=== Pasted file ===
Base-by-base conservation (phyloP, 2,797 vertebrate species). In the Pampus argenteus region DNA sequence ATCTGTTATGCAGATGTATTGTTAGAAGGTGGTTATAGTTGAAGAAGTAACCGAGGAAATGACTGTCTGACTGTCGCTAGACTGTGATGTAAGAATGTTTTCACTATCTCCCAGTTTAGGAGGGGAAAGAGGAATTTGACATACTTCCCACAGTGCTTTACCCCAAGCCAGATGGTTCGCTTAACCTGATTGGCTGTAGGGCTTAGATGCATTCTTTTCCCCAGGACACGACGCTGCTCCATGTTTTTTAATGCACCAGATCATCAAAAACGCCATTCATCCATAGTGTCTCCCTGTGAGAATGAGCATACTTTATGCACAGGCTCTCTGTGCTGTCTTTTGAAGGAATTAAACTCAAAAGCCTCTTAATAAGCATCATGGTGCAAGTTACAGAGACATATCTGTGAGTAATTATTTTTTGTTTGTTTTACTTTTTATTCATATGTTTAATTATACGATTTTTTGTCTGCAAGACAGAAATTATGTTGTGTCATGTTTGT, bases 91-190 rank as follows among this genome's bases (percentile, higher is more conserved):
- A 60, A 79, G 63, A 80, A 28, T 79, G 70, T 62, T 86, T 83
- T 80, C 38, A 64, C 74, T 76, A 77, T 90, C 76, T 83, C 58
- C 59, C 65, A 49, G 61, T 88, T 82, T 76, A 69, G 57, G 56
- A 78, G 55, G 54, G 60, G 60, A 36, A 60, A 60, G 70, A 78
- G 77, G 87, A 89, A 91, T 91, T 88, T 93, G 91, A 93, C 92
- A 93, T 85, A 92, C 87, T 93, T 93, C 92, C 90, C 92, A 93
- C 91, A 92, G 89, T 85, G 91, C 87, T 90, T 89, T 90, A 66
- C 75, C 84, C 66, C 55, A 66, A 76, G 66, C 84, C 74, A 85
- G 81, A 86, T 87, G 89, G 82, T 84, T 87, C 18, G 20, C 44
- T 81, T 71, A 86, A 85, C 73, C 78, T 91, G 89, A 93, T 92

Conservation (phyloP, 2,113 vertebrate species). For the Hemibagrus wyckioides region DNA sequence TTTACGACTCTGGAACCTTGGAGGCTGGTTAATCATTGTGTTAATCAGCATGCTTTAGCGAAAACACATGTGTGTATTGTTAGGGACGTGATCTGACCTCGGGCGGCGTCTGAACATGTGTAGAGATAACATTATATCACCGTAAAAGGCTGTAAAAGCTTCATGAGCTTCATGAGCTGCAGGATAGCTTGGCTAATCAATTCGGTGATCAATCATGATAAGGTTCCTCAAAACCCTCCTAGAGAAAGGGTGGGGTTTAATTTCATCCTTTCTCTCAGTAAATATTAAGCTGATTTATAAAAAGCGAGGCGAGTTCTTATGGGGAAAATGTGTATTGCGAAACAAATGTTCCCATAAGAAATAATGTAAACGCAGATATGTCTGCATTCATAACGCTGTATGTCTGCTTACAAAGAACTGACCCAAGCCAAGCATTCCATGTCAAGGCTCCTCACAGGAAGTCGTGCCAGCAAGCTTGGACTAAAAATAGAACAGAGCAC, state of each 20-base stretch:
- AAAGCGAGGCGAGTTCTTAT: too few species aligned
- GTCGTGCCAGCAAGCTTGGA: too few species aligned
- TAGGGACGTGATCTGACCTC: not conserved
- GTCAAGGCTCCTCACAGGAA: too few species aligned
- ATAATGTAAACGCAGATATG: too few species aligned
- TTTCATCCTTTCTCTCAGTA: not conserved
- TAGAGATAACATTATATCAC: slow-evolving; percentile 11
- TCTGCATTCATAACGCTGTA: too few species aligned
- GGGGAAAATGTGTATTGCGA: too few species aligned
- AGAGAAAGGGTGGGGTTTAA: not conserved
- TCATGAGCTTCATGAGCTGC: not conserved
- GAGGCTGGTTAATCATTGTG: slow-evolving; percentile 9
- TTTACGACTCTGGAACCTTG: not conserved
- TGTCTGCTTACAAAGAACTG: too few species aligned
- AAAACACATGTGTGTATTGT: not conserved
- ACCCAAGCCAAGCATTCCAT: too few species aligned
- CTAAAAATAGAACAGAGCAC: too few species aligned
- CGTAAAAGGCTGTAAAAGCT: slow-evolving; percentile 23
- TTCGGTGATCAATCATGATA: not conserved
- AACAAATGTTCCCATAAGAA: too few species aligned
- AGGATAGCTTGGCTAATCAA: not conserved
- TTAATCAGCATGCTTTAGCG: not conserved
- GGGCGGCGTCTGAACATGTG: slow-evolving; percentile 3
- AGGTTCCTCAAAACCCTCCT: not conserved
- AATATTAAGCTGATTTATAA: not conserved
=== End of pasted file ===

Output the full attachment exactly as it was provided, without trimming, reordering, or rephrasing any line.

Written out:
Base-by-base conservation (phyloP, 2,797 vertebrate species). In the Pampus argenteus region DNA sequence ATCTGTTATGCAGATGTATTGTTAGAAGGTGGTTATAGTTGAAGAAGTAACCGAGGAAATGACTGTCTGACTGTCGCTAGACTGTGATGTAAGAATGTTTTCACTATCTCCCAGTTTAGGAGGGGAAAGAGGAATTTGACATACTTCCCACAGTGCTTTACCCCAAGCCAGATGGTTCGCTTAACCTGATTGGCTGTAGGGCTTAGATGCATTCTTTTCCCCAGGACACGACGCTGCTCCATGTTTTTTAATGCACCAGATCATCAAAAACGCCATTCATCCATAGTGTCTCCCTGTGAGAATGAGCATACTTTATGCACAGGCTCTCTGTGCTGTCTTTTGAAGGAATTAAACTCAAAAGCCTCTTAATAAGCATCATGGTGCAAGTTACAGAGACATATCTGTGAGTAATTATTTTTTGTTTGTTTTACTTTTTATTCATATGTTTAATTATACGATTTTTTGTCTGCAAGACAGAAATTATGTTGTGTCATGTTTGT, bases 91-190 rank as follows among this genome's bases (percentile, higher is more conserved):
- A 60, A 79, G 63, A 80, A 28, T 79, G 70, T 62, T 86, T 83
- T 80, C 38, A 64, C 74, T 76, A 77, T 90, C 76, T 83, C 58
- C 59, C 65, A 49, G 61, T 88, T 82, T 76, A 69, G 57, G 56
- A 78, G 55, G 54, G 60, G 60, A 36, A 60, A 60, G 70, A 78
- G 77, G 87, A 89, A 91, T 91, T 88, T 93, G 91, A 93, C 92
- A 93, T 85, A 92, C 87, T 93, T 93, C 92, C 90, C 92, A 93
- C 91, A 92, G 89, T 85, G 91, C 87, T 90, T 89, T 90, A 66
- C 75, C 84, C 66, C 55, A 66, A 76, G 66, C 84, C 74, A 85
- G 81, A 86, T 87, G 89, G 82, T 84, T 87, C 18, G 20, C 44
- T 81, T 71, A 86, A 85, C 73, C 78, T 91, G 89, A 93, T 92

Conservation (phyloP, 2,113 vertebrate species). For the Hemibagrus wyckioides region DNA sequence TTTACGACTCTGGAACCTTGGAGGCTGGTTAATCATTGTGTTAATCAGCATGCTTTAGCGAAAACACATGTGTGTATTGTTAGGGACGTGATCTGACCTCGGGCGGCGTCTGAACATGTGTAGAGATAACATTATATCACCGTAAAAGGCTGTAAAAGCTTCATGAGCTTCATGAGCTGCAGGATAGCTTGGCTAATCAATTCGGTGATCAATCATGATAAGGTTCCTCAAAACCCTCCTAGAGAAAGGGTGGGGTTTAATTTCATCCTTTCTCTCAGTAAATATTAAGCTGATTTATAAAAAGCGAGGCGAGTTCTTATGGGGAAAATGTGTATTGCGAAACAAATGTTCCCATAAGAAATAATGTAAACGCAGATATGTCTGCATTCATAACGCTGTATGTCTGCTTACAAAGAACTGACCCAAGCCAAGCATTCCATGTCAAGGCTCCTCACAGGAAGTCGTGCCAGCAAGCTTGGACTAAAAATAGAACAGAGCAC, state of each 20-base stretch:
- AAAGCGAGGCGAGTTCTTAT: too few species aligned
- GTCGTGCCAGCAAGCTTGGA: too few species aligned
- TAGGGACGTGATCTGACCTC: not conserved
- GTCAAGGCTCCTCACAGGAA: too few species aligned
- ATAATGTAAACGCAGATATG: too few species aligned
- TTTCATCCTTTCTCTCAGTA: not conserved
- TAGAGATAACATTATATCAC: slow-evolving; percentile 11
- TCTGCATTCATAACGCTGTA: too few species aligned
- GGGGAAAATGTGTATTGCGA: too few species aligned
- AGAGAAAGGGTGGGGTTTAA: not conserved
- TCATGAGCTTCATGAGCTGC: not conserved
- GAGGCTGGTTAATCATTGTG: slow-evolving; percentile 9
- TTTACGACTCTGGAACCTTG: not conserved
- TGTCTGCTTACAAAGAACTG: too few species aligned
- AAAACACATGTGTGTATTGT: not conserved
- ACCCAAGCCAAGCATTCCAT: too few species aligned
- CTAAAAATAGAACAGAGCAC: too few species aligned
- CGTAAAAGGCTGTAAAAGCT: slow-evolving; percentile 23
- TTCGGTGATCAATCATGATA: not conserved
- AACAAATGTTCCCATAAGAA: too few species aligned
- AGGATAGCTTGGCTAATCAA: not conserved
- TTAATCAGCATGCTTTAGCG: not conserved
- GGGCGGCGTCTGAACATGTG: slow-evolving; percentile 3
- AGGTTCCTCAAAACCCTCCT: not conserved
- AATATTAAGCTGATTTATAA: not conserved